Identification of a novel SPLIT-HULL (SPH) gene associated with hull splitting in rice (Oryza sativa L.)
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The split-hull phenotype caused by reduced lemma width and low lignin content is under control of SPH encoding a type-2 13-lipoxygenase and contributes to high dehulling efficiency.
Rice hulls consist of two bract-like structures, the lemma and palea. The hull is an important organ that helps to protect seeds from environmental stress, determines seed shape, and ensures grain filling. Achieving optimal hull size and morphology is beneficial for seed development. We characterized the split-hull (sph) mutant in rice, which exhibits hull splitting in the interlocking part between lemma and palea and/or the folded part of the lemma during the grain filling stage. Morphological and chemical analysis revealed that reduction in the width of the lemma and lignin content of the hull in the sph mutant might be the cause of hull splitting. Genetic analysis indicated that the mutant phenotype was controlled by a single recessive gene, sph (Os04g0447100), which encodes a type-2 13-lipoxygenase. SPH knockout and knockdown transgenic plants displayed the same split-hull phenotype as in the mutant. The sph mutant showed significantly higher linoleic and linolenic acid (substrates of lipoxygenase) contents in spikelets compared to the wild type. It is probably due to the genetic defect of SPH and subsequent decrease in lipoxygenase activity. In dehulling experiment, the sph mutant showed high dehulling efficiency even by a weak tearing force in a dehulling machine. Collectively, the results provide a basis for understanding of the functional role of lipoxygenase in structure and maintenance of hulls, and would facilitate breeding of easy-dehulling rice.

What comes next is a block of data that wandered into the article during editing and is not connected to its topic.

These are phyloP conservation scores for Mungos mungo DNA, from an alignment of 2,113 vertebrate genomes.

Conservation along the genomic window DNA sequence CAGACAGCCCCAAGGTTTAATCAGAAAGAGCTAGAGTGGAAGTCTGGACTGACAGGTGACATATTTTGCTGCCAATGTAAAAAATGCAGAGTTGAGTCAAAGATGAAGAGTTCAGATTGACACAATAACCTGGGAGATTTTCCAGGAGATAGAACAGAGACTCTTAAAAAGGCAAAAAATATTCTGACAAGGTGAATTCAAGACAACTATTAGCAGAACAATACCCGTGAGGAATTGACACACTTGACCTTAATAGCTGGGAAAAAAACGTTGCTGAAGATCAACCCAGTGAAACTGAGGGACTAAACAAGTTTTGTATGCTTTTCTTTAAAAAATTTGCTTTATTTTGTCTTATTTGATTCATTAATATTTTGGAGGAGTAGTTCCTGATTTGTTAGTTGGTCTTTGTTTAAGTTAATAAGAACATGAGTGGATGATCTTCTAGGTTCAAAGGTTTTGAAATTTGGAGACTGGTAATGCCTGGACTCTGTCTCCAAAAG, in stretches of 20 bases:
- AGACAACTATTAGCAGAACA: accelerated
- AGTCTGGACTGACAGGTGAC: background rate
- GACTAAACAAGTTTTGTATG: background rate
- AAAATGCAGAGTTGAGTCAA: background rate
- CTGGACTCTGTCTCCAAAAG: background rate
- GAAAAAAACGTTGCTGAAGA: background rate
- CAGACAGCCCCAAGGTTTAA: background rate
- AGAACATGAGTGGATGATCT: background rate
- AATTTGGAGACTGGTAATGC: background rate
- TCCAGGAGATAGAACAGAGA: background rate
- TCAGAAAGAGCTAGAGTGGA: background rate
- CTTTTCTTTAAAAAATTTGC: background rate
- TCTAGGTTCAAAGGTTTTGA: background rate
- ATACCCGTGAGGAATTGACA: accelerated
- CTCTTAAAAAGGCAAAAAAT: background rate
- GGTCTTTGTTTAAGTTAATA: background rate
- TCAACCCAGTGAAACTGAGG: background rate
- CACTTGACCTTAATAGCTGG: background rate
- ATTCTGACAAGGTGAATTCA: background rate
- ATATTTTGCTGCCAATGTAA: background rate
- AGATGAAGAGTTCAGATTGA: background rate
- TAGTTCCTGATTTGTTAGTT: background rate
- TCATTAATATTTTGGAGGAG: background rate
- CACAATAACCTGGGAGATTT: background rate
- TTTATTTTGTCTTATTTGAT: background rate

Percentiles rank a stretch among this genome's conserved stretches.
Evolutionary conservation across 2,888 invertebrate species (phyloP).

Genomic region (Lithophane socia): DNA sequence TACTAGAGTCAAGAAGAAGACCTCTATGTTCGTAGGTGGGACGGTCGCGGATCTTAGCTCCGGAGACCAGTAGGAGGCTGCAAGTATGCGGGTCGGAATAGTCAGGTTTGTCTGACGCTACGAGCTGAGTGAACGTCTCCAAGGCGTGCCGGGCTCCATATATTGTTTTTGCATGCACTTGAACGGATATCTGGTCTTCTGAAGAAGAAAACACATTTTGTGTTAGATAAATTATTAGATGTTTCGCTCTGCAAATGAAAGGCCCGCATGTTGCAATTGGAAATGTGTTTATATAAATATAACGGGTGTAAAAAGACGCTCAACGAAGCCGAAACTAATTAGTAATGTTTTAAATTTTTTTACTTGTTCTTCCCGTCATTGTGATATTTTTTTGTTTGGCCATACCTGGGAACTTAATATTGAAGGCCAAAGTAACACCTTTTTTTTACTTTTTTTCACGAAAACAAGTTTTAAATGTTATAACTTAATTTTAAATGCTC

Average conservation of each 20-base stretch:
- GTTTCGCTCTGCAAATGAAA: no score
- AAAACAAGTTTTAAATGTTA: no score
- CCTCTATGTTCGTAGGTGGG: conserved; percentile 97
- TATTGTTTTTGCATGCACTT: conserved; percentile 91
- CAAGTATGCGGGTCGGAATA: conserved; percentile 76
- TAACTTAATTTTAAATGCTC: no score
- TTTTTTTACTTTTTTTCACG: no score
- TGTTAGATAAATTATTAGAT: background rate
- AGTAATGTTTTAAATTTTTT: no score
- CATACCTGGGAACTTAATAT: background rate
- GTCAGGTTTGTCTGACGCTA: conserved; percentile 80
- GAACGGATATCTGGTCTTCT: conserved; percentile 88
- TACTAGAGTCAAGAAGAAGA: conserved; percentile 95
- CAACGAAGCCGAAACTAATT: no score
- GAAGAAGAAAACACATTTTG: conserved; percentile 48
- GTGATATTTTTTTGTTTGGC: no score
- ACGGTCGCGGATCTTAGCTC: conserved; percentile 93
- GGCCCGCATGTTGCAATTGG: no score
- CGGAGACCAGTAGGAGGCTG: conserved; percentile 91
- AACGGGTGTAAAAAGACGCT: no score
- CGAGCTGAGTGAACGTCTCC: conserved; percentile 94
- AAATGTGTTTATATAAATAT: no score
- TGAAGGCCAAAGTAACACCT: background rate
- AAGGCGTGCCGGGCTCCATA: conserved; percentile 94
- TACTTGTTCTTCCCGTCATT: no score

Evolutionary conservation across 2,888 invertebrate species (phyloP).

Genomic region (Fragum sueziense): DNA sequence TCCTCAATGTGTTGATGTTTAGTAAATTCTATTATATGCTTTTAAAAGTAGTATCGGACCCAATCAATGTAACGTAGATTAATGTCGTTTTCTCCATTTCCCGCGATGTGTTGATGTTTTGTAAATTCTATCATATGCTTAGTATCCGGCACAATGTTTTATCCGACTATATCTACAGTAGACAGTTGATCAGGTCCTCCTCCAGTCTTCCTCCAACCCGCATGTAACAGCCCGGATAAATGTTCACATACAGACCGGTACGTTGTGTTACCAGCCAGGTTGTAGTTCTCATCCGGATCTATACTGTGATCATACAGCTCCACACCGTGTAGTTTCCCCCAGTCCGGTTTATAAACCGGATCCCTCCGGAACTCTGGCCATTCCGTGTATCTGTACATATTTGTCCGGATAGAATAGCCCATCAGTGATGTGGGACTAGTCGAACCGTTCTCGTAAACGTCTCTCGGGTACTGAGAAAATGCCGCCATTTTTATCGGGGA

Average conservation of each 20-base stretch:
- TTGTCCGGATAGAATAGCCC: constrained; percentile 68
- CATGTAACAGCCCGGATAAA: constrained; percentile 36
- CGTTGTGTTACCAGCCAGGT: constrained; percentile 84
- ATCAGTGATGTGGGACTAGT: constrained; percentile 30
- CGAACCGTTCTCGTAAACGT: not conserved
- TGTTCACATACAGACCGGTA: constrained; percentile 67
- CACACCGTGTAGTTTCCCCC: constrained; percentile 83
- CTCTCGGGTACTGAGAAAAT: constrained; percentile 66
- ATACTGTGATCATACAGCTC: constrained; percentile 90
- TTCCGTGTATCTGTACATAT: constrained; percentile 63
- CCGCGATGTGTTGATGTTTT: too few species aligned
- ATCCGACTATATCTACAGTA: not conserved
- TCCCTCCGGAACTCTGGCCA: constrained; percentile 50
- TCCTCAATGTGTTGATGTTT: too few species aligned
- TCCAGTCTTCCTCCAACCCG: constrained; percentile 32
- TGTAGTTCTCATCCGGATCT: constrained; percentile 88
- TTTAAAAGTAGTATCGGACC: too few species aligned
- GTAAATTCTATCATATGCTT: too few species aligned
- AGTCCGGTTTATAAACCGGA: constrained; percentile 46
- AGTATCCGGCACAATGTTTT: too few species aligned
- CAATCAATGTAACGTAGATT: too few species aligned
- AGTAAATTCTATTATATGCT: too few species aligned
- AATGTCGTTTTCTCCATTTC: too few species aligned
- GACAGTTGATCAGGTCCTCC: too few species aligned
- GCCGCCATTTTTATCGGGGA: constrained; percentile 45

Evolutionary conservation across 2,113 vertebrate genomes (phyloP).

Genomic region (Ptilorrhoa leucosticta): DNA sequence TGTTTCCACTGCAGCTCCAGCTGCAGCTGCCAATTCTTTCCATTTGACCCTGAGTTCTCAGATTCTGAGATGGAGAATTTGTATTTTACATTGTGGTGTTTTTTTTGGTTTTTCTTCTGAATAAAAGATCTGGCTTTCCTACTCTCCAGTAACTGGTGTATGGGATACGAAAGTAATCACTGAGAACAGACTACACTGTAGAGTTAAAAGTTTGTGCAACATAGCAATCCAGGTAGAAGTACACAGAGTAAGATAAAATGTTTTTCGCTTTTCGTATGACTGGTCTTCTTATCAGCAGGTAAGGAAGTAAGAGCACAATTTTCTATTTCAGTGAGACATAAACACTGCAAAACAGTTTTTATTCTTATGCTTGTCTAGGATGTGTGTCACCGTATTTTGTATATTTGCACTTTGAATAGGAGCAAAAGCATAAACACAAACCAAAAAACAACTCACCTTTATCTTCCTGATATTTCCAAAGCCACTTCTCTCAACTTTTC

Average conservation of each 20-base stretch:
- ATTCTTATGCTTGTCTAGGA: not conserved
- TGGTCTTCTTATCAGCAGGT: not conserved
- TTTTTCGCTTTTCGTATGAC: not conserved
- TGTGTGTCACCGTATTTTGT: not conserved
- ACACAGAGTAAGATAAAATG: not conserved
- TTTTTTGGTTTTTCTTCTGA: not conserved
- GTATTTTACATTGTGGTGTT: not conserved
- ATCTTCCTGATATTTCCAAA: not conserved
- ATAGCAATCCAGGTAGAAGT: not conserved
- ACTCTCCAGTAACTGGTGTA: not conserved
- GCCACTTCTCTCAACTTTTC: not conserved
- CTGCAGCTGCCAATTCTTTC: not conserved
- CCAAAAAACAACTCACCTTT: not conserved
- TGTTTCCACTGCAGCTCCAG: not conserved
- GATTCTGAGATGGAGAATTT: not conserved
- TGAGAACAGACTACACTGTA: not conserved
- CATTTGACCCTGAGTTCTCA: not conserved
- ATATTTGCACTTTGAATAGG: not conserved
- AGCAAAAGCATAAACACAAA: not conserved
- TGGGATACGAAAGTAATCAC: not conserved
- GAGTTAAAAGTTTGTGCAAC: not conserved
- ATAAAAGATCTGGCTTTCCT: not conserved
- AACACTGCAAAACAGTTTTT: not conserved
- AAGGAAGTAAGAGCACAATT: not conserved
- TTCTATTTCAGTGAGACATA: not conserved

Poly unsaturated fatty acid
Days after flowering
Bulked segregant analysis
Open reading frame
Chloroplast transit peptide
Marginal region of lemma
We thank Dr. Hong Yeol Kim and Mi Kyeong Kang for their assistance in cultivating rice at the experimental Farm of Seoul National University. We would also like to thank Prof. Gynheung An of Kyunghee University for providing seed of T-DNA line. This study was supported by a grant from the Next-Generation BioGreen 21 Program (No. PJ013165) of the Rural Development Administration, Korea.
Compliance with ethical standards
Conflict of interest
On behalf of all authors, the corresponding author states that there is no conflict of interest.
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